Hi, i recently saw a friend's lines hit the high tension wires on top a pole. There was a terrific flash and all four kite lines burnt through totally.He was ok, except for shell shock. mitch
> wrote:--- In firstname.lastname@example.org
, mdavido@a... wrote:
> lol and i thought i was close to powerlines when i was 60+ ft. away...
> although if you have ever been in a tree high up near powerlines you would see that
> there is one thick cable (to hold up the lines) and another insulated cable
> (about the thickness of an extension cord). i have even touched it, and know
> that there is no current on the out side. The risk would come if you were to
> punchure a hold or cut the black insulated wire. mabye its different out
> west, i dont know but thats just my experence.
That sounds like a low, or 'domestic' voltage power line. (a short cable
that runs between a transformer and a house) Relatively safe ... but power
lines come in a whole variety of voltages and cable types. Some insulated
The very dangerous high-voltage transmission lines (which transmit power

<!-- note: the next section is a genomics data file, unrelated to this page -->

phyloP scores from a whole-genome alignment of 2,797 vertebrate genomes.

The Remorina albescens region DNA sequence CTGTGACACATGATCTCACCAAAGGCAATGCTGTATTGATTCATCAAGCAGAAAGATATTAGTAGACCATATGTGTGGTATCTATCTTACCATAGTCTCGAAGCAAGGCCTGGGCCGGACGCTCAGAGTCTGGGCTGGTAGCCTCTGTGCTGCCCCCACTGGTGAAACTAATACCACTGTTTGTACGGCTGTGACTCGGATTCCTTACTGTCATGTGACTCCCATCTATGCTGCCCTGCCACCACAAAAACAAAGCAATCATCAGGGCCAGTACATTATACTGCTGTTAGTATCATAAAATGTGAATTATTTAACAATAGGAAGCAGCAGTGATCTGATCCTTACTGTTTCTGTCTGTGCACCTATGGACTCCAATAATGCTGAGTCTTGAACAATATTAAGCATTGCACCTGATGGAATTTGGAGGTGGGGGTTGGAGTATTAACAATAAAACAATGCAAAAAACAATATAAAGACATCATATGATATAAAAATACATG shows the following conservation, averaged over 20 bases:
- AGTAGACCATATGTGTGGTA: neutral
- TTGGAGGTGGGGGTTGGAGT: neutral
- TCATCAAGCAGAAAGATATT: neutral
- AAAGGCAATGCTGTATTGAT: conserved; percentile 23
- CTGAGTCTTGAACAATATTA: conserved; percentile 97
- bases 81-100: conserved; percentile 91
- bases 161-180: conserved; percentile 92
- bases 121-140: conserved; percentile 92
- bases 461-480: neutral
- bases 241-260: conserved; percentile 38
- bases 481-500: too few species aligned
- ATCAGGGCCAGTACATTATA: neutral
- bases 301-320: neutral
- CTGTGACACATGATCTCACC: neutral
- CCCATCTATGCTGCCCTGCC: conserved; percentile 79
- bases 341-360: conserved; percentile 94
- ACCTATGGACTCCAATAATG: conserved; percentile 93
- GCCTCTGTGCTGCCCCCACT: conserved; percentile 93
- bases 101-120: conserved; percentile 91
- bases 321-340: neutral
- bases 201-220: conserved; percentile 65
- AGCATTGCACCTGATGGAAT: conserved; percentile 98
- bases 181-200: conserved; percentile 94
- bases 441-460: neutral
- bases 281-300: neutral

over long distances from the power stations) are uninsulated (mostly because
a few millimeters of plastic woudn't be any use at all against hundreds
of thousands of volts. That kind of voltage could drive deadly current
through your kite lines (even if dry) and your body, if you flew a kite
into them. They are always on high pylons but some transmission lines are
well within reach of kitelines.
Medium voltage distribution lines (thousands or tens of thousands of
volts - the kind that run between substations or from substations to
transformers) may be insulated but are most often not insulated.
That voltage may not be capable of killing you through dry kitelines but
could easily do so through wet or damp lines and would have no problem
frying you if you if you got dragged up onto them. Just pulling those
conductors together (or close) by wrapping a kiteline around them will
cause violent arcing, destroy your gear and probably cause fires.
It a good idea to keep kites as far as possible from power lines,
especially if you are not sure of the differences between
transmission lines, distribution lines and domestic overhead cables.
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